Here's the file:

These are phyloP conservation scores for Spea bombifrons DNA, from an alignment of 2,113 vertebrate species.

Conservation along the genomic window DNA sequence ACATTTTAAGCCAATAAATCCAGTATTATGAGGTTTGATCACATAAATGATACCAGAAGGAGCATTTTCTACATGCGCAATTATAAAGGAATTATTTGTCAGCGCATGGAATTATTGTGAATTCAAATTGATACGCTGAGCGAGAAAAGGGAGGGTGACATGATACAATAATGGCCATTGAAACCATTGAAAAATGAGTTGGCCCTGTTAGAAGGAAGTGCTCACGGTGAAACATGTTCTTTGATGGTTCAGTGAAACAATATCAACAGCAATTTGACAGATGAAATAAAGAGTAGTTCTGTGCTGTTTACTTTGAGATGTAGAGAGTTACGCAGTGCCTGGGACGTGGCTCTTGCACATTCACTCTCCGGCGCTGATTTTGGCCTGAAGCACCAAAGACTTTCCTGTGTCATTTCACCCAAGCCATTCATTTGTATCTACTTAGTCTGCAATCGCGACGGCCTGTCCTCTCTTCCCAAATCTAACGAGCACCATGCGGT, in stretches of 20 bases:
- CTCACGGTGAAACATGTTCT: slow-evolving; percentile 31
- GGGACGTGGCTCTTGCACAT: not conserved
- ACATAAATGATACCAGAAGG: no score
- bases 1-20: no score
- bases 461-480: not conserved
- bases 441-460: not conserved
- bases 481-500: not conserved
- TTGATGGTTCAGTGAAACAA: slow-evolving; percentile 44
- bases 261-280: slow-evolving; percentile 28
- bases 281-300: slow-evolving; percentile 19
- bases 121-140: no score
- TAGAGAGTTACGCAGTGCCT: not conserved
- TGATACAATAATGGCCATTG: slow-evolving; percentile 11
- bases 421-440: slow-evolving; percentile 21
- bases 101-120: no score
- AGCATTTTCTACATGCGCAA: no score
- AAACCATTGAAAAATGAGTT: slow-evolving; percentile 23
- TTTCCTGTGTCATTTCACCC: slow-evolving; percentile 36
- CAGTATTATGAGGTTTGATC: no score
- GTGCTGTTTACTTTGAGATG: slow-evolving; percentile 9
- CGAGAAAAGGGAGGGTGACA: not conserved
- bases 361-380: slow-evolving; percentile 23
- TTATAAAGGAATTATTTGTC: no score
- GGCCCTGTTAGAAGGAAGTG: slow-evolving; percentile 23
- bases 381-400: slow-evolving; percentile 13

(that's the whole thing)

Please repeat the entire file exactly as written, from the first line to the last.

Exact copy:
These are phyloP conservation scores for Spea bombifrons DNA, from an alignment of 2,113 vertebrate species.

Conservation along the genomic window DNA sequence ACATTTTAAGCCAATAAATCCAGTATTATGAGGTTTGATCACATAAATGATACCAGAAGGAGCATTTTCTACATGCGCAATTATAAAGGAATTATTTGTCAGCGCATGGAATTATTGTGAATTCAAATTGATACGCTGAGCGAGAAAAGGGAGGGTGACATGATACAATAATGGCCATTGAAACCATTGAAAAATGAGTTGGCCCTGTTAGAAGGAAGTGCTCACGGTGAAACATGTTCTTTGATGGTTCAGTGAAACAATATCAACAGCAATTTGACAGATGAAATAAAGAGTAGTTCTGTGCTGTTTACTTTGAGATGTAGAGAGTTACGCAGTGCCTGGGACGTGGCTCTTGCACATTCACTCTCCGGCGCTGATTTTGGCCTGAAGCACCAAAGACTTTCCTGTGTCATTTCACCCAAGCCATTCATTTGTATCTACTTAGTCTGCAATCGCGACGGCCTGTCCTCTCTTCCCAAATCTAACGAGCACCATGCGGT, in stretches of 20 bases:
- CTCACGGTGAAACATGTTCT: slow-evolving; percentile 31
- GGGACGTGGCTCTTGCACAT: not conserved
- ACATAAATGATACCAGAAGG: no score
- bases 1-20: no score
- bases 461-480: not conserved
- bases 441-460: not conserved
- bases 481-500: not conserved
- TTGATGGTTCAGTGAAACAA: slow-evolving; percentile 44
- bases 261-280: slow-evolving; percentile 28
- bases 281-300: slow-evolving; percentile 19
- bases 121-140: no score
- TAGAGAGTTACGCAGTGCCT: not conserved
- TGATACAATAATGGCCATTG: slow-evolving; percentile 11
- bases 421-440: slow-evolving; percentile 21
- bases 101-120: no score
- AGCATTTTCTACATGCGCAA: no score
- AAACCATTGAAAAATGAGTT: slow-evolving; percentile 23
- TTTCCTGTGTCATTTCACCC: slow-evolving; percentile 36
- CAGTATTATGAGGTTTGATC: no score
- GTGCTGTTTACTTTGAGATG: slow-evolving; percentile 9
- CGAGAAAAGGGAGGGTGACA: not conserved
- bases 361-380: slow-evolving; percentile 23
- TTATAAAGGAATTATTTGTC: no score
- GGCCCTGTTAGAAGGAAGTG: slow-evolving; percentile 23
- bases 381-400: slow-evolving; percentile 13